Hurricane Sandy dwarfed other notable hurricanes in recent years
Tropical storm force winds extended approximately 1,000 miles as Sandy came ashore
Sandy was a huge storm! That's putting it mildly. Yes, it was only a Category 1 hurricane when it hit New Jersey, but it's areal coverage was so vast that it put other storms to shame. When Sandy came ashore near Atlantic City Monday evening, tropical storm force winds extended out 485 miles from its center. That means it covered an area of roughly 740,000 square miles with heavy rain, wind, storm surge and snow.
To put Sandy into perspective, lets compare it to two storms that we know well -- Katrina and Ike. Both of these storms were considered very large, essentially covering much of the Gulf of Mexico as they neared landfall along the Gulf Coast. At landfall, Katrina's tropical storm force winds extended out 235 miles from its center. The tropical storm force winds in Ike extended out 275 miles.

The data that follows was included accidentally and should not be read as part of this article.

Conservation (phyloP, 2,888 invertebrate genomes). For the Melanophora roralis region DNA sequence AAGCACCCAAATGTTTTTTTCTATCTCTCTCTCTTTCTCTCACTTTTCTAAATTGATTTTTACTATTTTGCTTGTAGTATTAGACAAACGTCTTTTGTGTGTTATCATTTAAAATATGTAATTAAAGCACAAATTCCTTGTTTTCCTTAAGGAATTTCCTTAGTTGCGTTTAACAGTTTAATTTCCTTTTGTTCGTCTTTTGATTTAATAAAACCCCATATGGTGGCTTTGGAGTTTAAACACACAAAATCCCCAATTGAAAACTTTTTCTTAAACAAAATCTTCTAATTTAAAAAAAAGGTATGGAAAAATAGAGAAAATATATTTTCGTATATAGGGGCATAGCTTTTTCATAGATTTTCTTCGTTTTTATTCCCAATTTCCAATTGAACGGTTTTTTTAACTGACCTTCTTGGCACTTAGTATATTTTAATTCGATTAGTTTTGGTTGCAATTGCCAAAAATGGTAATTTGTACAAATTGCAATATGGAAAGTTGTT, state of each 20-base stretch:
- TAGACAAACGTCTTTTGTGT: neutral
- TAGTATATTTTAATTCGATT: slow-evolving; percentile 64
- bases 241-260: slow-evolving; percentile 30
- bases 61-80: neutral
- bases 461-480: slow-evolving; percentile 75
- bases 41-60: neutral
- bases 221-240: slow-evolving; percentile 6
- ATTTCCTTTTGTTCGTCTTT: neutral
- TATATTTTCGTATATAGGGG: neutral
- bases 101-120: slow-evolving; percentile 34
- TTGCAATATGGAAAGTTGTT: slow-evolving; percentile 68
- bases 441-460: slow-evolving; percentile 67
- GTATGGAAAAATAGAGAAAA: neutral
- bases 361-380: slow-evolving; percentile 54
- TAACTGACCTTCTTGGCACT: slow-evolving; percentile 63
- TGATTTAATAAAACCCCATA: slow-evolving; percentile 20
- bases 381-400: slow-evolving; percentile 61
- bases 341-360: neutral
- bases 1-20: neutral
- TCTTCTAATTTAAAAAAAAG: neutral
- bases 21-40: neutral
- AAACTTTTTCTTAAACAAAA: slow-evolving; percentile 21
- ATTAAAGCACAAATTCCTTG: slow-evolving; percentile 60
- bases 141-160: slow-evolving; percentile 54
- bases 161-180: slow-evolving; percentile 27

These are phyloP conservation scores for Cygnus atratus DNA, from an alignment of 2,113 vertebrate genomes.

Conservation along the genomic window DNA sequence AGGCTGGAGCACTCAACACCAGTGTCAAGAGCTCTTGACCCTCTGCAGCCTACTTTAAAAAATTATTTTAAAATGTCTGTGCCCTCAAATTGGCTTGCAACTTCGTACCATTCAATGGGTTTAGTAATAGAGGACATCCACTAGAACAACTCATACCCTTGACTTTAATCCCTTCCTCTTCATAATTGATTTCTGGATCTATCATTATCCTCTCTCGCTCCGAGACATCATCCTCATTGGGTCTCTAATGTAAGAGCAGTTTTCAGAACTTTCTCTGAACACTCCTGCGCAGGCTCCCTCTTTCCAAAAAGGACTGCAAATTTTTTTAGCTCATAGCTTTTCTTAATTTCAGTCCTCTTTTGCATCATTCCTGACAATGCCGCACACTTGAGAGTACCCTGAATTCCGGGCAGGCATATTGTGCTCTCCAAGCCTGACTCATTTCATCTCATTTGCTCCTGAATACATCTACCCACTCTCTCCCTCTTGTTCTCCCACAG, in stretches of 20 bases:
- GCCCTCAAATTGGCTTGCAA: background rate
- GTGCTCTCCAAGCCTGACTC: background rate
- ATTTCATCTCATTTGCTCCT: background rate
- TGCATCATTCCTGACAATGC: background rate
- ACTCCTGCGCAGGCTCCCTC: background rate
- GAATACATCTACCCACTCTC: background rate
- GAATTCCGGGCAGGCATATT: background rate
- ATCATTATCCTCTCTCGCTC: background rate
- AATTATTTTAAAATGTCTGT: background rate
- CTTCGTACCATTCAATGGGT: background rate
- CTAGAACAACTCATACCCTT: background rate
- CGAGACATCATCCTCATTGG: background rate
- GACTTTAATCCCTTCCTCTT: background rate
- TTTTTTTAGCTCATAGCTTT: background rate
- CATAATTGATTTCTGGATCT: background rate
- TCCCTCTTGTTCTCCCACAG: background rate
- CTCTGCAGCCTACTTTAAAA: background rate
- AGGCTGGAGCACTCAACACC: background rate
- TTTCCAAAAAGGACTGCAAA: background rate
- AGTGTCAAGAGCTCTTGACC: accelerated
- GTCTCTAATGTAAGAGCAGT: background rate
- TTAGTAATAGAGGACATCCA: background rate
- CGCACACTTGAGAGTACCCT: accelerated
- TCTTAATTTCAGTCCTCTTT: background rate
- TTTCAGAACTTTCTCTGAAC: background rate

When you estimate the number of square miles covered by each storm, Sandy turned out to be three times the size of Ike and four times the size of Katrina. When Sandy hit New Jersey, it was truly staggering!
So, even though Sandy was "just" a Category 1 storm at landfall, it was impacting an extremely large part of the east coast, which is the nation's most densely populated region. And, considering that wide storms push more water into the coast as storm surge, the surge from Sandy ended up being much greater than a typical Category 1 surge. Ask anyone who lives on the coast from New England to New Jersey and they'll confirm that the storm was completely devastating.
These factors -- physical size and the location impacted -- add up to make Sandy one of the very worst natural disasters our country has ever faced. In time we'll have an estimate for the dollar cost of this storm. Whatever the final tally is, it will surely be mind-boggling.